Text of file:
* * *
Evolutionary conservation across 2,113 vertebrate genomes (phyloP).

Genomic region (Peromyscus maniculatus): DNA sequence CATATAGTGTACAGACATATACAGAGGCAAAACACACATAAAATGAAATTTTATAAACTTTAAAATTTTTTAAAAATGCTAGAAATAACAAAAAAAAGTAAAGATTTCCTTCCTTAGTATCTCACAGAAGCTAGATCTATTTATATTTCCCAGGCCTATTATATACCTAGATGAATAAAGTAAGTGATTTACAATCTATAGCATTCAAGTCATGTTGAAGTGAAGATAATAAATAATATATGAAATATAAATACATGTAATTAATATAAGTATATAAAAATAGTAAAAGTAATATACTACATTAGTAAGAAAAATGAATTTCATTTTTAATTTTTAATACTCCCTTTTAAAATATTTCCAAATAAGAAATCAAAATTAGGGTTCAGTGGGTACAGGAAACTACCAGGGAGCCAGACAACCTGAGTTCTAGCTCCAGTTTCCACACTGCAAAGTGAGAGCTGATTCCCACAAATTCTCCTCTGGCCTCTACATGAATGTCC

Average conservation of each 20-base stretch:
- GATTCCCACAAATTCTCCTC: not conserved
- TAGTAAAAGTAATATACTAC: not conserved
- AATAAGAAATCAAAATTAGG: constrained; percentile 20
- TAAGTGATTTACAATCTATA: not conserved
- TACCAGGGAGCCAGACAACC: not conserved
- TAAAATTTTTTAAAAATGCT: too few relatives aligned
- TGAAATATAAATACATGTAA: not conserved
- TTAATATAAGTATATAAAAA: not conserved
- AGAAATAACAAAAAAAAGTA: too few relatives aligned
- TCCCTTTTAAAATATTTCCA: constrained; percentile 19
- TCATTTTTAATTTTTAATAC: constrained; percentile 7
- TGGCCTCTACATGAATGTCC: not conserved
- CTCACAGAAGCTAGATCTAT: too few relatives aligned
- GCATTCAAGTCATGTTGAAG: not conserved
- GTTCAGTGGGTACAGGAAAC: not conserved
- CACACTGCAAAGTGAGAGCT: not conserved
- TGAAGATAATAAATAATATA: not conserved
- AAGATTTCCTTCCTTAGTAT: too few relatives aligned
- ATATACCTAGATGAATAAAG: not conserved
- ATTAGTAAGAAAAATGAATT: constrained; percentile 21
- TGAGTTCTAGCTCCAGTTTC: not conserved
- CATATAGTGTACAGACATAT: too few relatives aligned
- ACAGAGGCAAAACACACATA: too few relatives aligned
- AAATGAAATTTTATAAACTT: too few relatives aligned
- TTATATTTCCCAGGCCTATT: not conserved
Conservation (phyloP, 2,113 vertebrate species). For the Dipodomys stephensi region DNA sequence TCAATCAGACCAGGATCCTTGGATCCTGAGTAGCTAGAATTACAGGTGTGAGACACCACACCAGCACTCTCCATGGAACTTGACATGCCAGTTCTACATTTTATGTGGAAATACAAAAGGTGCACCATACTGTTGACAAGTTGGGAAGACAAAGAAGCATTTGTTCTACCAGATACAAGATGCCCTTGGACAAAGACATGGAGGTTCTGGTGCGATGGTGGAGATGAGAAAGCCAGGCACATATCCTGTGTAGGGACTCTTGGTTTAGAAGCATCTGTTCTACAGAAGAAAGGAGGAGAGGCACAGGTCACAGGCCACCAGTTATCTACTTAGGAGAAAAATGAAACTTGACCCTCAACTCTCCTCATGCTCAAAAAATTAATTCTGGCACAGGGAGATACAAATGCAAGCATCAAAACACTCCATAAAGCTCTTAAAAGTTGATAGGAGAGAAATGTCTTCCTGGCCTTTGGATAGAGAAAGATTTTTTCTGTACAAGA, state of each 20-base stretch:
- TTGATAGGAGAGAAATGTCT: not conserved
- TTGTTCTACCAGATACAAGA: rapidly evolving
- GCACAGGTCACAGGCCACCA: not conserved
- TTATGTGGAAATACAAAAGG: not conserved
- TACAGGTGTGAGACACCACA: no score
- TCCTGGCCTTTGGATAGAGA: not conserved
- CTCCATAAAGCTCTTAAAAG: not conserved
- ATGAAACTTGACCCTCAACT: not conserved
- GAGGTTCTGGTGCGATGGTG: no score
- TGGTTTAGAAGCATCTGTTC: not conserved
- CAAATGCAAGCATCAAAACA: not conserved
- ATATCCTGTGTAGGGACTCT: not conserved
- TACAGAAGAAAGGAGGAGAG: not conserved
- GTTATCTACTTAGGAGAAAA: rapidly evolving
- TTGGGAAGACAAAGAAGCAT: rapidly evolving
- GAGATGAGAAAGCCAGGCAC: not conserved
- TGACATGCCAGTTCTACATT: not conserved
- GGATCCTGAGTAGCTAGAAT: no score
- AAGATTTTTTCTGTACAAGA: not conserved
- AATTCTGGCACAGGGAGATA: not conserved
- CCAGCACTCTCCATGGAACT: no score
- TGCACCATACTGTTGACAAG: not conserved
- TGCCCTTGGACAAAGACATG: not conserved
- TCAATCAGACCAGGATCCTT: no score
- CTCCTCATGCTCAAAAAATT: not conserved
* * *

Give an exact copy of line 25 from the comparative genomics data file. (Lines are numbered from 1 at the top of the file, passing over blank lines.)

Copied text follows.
- CATATAGTGTACAGACATAT: too few relatives aligned